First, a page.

Link to the rest at TechDirt and thanks to Meryl for the tip.

The Allure of Imagined Meals

28 August 2014

From The New Yorker:

Biologists talk of pre-adapted systems: things used for purposes other than the ones they evolved for. The middle-ear bones in mammals, for example, have their origins in the reptilian jaw. A more obvious example is the mouth. Our tongues and teeth evolved as a way to take foods into the body. At some later point, the existing structure was co-opted for a new task, the expulsion of words out into the world.

The old injunction “Don’t talk with your mouth full” is based on the presumption that, however multifunctional a mouth may be, it should only perform one job at a time. Humans have found a way around this limitation in the form of food writing. When we read one of the twenty-four thousand cookbooks published annually, we are indulging in the exquisite pleasure of combining the two functions: food and language mixed together.

“Why,” asks Sandra Gilbert in “The Culinary Imagination,” a new history of “eating words” in a cultural context, “do we so massively—and often so hungrily—meditate on food, its history, its preparation, its stories, its vices and virtues?” An obvious response is: Why wouldn’t we? Along with sex and death, food is one of the three great universals, and it can be discussed in a far wider range of registers than those other two. When breaking the ice with someone you’ve just met, you might hesitate to bring up sex (creepy!) or death (morbid!). Food, on the other hand, provides an instant topic of conversation that anyone can join, inoffensive without being boring.

. . . .

As Gilbert notes, “it’s virtually impossible for language to describe the ‘physiology of taste’ in the pure moment of biting, chewing and swallowing.” The meal itself cannot be recaptured in words. Restaurant critics all struggle with the difficulty of writing about eating without resorting to the word “delicious” and its synonyms. Or, as Anthony Bourdain—quoted in one of Gilbert’s many epigraphs—puts it: “Writing incessantly about food is like writing porn. How many adjectives can there be before you repeat yourself?”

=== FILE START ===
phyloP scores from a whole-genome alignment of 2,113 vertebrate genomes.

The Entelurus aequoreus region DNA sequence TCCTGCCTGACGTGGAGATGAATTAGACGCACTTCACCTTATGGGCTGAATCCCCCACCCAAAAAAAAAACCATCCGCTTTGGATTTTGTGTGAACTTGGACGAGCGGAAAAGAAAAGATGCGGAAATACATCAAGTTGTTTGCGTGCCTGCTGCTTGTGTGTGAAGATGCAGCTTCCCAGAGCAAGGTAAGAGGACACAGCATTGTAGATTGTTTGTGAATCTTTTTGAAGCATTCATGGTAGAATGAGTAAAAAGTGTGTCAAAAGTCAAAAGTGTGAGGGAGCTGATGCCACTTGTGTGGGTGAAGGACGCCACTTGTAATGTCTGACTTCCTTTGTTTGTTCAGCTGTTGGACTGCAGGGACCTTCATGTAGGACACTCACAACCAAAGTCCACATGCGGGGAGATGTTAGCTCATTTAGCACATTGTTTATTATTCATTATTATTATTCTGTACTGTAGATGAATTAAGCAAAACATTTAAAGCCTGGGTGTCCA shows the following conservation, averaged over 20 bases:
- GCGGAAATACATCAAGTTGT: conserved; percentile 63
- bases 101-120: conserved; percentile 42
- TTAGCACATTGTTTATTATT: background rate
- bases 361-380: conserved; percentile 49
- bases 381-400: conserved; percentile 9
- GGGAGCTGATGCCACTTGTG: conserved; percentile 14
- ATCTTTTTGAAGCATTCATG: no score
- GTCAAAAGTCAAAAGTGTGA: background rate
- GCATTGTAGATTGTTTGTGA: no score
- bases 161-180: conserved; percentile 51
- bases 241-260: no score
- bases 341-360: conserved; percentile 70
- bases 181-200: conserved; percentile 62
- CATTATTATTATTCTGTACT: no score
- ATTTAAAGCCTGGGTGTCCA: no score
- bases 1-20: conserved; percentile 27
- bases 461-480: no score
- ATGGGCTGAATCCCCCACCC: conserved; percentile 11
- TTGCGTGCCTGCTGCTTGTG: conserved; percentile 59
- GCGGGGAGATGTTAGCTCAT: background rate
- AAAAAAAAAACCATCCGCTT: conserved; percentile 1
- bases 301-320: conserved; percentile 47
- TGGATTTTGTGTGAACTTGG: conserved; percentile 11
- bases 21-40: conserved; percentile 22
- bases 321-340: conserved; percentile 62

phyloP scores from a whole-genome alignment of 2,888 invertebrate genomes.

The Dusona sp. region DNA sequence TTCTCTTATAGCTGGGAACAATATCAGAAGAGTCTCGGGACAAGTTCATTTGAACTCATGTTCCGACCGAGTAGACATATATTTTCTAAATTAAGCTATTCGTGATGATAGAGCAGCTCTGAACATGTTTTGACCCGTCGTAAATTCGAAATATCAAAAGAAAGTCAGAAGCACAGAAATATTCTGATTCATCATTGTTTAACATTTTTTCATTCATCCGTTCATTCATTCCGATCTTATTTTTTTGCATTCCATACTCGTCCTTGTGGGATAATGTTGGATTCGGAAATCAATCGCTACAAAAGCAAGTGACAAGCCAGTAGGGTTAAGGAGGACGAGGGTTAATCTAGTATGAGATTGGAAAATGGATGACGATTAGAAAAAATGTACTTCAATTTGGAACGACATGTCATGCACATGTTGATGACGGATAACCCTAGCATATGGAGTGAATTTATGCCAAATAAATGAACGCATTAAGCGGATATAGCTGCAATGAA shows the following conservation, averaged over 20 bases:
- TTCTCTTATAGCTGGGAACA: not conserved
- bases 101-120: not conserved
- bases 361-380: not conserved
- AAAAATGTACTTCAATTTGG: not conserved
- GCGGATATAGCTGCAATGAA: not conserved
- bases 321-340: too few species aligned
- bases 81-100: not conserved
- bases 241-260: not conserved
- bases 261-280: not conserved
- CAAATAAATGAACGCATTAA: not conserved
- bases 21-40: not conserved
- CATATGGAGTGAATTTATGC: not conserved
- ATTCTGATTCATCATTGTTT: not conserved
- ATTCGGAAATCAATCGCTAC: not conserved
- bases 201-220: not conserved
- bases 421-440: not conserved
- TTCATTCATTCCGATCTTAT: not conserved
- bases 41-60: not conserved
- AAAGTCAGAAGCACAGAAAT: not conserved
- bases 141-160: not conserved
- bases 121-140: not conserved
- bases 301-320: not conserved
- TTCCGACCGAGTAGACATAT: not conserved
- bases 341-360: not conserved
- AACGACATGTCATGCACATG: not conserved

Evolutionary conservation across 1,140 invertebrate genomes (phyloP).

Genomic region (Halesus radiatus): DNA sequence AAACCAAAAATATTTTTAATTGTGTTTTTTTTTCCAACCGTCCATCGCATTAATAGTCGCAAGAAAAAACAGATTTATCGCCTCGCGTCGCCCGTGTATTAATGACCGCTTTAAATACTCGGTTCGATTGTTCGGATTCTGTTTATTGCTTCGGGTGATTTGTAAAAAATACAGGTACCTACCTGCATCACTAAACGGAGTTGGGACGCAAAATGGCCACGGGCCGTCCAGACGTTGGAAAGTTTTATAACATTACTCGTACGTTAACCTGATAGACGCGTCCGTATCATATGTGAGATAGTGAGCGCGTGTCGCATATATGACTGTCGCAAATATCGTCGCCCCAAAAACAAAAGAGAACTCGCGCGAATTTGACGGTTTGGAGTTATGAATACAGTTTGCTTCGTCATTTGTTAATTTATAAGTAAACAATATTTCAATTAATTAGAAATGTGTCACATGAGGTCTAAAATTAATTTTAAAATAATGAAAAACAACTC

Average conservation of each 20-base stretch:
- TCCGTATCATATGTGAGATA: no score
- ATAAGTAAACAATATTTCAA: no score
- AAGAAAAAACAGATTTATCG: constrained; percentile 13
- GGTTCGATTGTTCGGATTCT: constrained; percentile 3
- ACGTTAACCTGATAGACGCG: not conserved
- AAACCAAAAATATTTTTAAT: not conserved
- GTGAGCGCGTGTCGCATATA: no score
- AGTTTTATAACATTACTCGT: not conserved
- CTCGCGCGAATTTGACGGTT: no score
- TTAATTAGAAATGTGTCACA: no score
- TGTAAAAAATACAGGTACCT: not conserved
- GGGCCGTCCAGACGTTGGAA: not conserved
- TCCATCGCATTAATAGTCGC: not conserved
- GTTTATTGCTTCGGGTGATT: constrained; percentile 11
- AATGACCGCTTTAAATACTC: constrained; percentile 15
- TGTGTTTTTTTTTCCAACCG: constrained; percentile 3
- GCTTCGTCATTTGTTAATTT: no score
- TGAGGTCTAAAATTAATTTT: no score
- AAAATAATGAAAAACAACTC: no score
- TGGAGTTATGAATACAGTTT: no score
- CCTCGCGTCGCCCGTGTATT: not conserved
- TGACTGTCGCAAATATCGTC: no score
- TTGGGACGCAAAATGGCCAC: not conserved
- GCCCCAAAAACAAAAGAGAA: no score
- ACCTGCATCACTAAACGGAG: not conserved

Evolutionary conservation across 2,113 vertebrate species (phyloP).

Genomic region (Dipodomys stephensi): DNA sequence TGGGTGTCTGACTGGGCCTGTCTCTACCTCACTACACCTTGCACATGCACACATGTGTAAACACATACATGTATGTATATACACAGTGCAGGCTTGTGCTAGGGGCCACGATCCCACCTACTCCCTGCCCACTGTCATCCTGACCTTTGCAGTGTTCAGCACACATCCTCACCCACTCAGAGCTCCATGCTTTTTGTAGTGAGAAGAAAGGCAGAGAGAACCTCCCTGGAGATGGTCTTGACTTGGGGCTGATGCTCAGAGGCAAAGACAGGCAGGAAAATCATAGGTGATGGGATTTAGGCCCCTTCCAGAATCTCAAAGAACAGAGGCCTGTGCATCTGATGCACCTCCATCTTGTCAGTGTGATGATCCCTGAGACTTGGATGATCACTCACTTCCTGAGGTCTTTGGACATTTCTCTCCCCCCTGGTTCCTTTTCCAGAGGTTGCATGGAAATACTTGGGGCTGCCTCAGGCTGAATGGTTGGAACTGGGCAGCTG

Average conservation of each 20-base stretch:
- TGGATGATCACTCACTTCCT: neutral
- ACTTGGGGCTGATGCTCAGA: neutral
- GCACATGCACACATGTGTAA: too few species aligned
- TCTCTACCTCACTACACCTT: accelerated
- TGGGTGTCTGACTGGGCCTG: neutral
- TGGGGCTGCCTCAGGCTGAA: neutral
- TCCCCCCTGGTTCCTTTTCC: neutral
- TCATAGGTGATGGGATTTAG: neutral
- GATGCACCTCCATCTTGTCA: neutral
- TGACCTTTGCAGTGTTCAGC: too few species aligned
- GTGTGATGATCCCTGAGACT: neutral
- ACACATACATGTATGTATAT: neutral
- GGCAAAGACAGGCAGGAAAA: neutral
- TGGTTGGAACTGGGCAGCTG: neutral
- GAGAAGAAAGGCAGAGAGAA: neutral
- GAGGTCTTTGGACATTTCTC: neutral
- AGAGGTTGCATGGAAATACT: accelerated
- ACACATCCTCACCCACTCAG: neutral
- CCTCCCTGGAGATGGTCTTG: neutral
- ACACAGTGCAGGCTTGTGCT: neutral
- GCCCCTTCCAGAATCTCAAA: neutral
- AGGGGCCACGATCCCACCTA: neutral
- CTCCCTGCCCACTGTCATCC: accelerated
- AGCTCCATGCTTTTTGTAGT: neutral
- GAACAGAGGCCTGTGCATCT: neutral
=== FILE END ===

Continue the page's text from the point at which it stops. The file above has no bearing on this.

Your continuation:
. . . .

This is not such a paradox, however, if we see that imaginary food—whether onscreen or on the page—is feeding separate hungers. Growing up in Soviet Russia, Anya von Bremzen, the author of “Mastering the Art of Soviet Cooking,” found that “dreaming about food … was just as rewarding as eating.’ ” Gilbert quotes the well-worn line from “The Song of Songs”: “Stay me with flagons, comfort me with apples: for I am sick of love.” Gilbert notes that “it isn’t just flagons and apples that stay and comfort us; it’s the knowledge that there are flagons and apples.” Unlike an apple, which, however satisfying, is gone in minutes, the knowledge that there are apples is something you can return to any number of times, whether in moments of hunger, sadness, or when you are eating potato chips. Maybe people want to watch chefs on TV while eating microwave chow in order to remind themselves that there are still cooks in this godforsaken world.